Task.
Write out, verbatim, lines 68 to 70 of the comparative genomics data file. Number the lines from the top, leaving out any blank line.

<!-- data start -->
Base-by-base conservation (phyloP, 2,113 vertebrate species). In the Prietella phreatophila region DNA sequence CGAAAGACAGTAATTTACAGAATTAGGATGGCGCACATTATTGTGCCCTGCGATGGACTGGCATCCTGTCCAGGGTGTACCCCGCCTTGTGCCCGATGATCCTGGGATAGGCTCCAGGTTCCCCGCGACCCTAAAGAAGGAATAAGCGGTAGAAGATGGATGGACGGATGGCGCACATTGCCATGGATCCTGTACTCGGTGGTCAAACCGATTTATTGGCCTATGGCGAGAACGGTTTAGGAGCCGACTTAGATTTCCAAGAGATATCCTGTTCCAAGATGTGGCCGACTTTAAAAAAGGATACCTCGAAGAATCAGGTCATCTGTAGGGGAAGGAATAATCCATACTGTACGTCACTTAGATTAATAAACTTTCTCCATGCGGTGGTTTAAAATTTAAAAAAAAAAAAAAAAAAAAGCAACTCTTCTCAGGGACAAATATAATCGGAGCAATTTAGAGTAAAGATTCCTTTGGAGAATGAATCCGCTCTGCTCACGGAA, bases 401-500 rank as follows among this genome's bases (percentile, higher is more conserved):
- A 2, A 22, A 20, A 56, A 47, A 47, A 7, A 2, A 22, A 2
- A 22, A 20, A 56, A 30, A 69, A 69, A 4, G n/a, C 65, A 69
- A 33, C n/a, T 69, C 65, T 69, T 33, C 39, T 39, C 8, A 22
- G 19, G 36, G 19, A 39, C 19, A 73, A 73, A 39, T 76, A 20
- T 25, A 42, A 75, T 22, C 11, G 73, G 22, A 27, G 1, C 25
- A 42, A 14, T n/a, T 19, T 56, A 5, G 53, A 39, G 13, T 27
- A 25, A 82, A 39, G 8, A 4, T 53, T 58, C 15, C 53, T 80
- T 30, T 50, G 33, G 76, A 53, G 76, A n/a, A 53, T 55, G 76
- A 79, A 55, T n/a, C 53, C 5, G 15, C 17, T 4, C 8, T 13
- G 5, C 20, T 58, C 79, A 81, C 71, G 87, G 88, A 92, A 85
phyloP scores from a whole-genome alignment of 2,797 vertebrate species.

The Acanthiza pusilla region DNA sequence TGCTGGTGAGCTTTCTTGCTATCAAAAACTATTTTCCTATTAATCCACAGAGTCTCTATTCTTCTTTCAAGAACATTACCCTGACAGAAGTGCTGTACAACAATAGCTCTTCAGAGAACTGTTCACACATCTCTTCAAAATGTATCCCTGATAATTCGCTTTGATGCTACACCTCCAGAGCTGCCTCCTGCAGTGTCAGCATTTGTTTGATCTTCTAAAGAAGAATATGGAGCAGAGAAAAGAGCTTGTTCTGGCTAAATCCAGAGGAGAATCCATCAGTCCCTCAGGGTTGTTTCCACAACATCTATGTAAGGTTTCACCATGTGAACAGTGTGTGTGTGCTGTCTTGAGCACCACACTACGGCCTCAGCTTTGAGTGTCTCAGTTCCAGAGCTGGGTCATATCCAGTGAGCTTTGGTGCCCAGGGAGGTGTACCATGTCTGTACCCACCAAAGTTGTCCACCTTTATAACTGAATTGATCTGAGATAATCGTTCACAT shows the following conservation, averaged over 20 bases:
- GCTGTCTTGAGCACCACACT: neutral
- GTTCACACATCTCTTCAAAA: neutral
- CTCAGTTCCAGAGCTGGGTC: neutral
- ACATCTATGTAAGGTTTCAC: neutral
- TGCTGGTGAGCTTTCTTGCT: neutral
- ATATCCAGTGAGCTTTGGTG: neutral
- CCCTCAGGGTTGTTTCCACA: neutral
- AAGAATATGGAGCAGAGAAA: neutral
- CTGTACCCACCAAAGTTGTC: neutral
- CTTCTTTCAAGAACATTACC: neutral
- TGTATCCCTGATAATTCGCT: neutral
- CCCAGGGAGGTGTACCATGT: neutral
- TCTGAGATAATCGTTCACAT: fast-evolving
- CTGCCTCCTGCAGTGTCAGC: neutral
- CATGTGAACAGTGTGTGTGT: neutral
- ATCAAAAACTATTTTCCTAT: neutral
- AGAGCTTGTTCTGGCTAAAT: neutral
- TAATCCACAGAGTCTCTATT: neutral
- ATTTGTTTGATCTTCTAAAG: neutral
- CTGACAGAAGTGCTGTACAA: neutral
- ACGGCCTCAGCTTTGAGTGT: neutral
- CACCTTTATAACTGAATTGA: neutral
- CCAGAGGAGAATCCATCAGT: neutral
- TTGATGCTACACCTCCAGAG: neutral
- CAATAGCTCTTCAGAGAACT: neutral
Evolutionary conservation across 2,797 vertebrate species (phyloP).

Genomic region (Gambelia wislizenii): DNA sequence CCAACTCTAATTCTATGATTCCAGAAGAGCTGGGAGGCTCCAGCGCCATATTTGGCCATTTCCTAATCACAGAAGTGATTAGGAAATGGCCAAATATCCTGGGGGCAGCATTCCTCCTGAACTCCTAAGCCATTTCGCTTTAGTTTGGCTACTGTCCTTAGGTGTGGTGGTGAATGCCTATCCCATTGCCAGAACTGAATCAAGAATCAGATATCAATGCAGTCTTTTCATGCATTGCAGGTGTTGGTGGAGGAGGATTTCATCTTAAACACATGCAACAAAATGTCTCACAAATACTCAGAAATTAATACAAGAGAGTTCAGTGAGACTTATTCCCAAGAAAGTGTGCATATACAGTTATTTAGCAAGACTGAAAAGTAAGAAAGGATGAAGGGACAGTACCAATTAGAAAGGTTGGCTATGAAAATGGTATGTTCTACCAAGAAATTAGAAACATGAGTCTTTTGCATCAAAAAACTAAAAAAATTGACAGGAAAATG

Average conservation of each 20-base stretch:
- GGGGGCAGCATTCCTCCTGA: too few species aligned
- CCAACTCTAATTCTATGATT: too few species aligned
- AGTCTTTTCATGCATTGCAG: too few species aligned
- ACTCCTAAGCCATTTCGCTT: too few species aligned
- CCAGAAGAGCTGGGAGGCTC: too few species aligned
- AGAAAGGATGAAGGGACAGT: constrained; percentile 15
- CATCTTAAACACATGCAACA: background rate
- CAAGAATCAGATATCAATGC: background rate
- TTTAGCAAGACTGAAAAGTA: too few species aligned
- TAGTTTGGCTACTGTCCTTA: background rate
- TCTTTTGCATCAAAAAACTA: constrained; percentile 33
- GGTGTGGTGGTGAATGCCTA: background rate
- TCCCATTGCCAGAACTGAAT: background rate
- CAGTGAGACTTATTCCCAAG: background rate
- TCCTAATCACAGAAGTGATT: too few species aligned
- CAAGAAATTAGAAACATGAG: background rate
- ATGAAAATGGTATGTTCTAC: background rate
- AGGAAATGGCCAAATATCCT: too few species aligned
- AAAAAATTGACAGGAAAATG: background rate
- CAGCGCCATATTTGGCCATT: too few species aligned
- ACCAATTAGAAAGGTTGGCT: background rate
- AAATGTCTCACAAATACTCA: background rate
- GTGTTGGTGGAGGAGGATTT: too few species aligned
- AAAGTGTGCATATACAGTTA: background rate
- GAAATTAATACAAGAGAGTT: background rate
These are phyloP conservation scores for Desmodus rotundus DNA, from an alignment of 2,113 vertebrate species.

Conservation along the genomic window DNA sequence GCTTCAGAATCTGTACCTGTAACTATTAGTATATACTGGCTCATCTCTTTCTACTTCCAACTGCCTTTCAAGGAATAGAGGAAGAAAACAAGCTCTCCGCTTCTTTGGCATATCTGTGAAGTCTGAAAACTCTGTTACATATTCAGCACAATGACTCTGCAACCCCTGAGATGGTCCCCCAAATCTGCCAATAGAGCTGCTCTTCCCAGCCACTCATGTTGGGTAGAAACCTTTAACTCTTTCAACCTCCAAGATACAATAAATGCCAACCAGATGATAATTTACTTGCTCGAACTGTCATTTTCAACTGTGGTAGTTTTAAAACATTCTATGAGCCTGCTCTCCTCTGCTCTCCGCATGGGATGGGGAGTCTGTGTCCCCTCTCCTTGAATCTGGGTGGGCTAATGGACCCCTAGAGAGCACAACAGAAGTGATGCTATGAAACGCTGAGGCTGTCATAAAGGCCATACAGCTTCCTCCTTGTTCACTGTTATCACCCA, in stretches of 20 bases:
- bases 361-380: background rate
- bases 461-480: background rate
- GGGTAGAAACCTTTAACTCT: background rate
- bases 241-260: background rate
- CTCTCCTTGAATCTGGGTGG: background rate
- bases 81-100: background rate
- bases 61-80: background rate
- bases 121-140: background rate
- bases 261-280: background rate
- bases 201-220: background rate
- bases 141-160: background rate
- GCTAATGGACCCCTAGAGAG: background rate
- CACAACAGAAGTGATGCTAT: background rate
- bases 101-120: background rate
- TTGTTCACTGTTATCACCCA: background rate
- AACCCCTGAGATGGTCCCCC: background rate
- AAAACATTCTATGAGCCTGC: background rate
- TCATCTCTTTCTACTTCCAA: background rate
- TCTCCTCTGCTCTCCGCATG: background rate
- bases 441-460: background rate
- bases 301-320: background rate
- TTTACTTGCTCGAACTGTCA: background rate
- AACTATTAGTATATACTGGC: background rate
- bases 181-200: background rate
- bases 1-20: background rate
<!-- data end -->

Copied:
Conservation along the genomic window DNA sequence GCTTCAGAATCTGTACCTGTAACTATTAGTATATACTGGCTCATCTCTTTCTACTTCCAACTGCCTTTCAAGGAATAGAGGAAGAAAACAAGCTCTCCGCTTCTTTGGCATATCTGTGAAGTCTGAAAACTCTGTTACATATTCAGCACAATGACTCTGCAACCCCTGAGATGGTCCCCCAAATCTGCCAATAGAGCTGCTCTTCCCAGCCACTCATGTTGGGTAGAAACCTTTAACTCTTTCAACCTCCAAGATACAATAAATGCCAACCAGATGATAATTTACTTGCTCGAACTGTCATTTTCAACTGTGGTAGTTTTAAAACATTCTATGAGCCTGCTCTCCTCTGCTCTCCGCATGGGATGGGGAGTCTGTGTCCCCTCTCCTTGAATCTGGGTGGGCTAATGGACCCCTAGAGAGCACAACAGAAGTGATGCTATGAAACGCTGAGGCTGTCATAAAGGCCATACAGCTTCCTCCTTGTTCACTGTTATCACCCA, in stretches of 20 bases:
- bases 361-380: background rate
- bases 461-480: background rate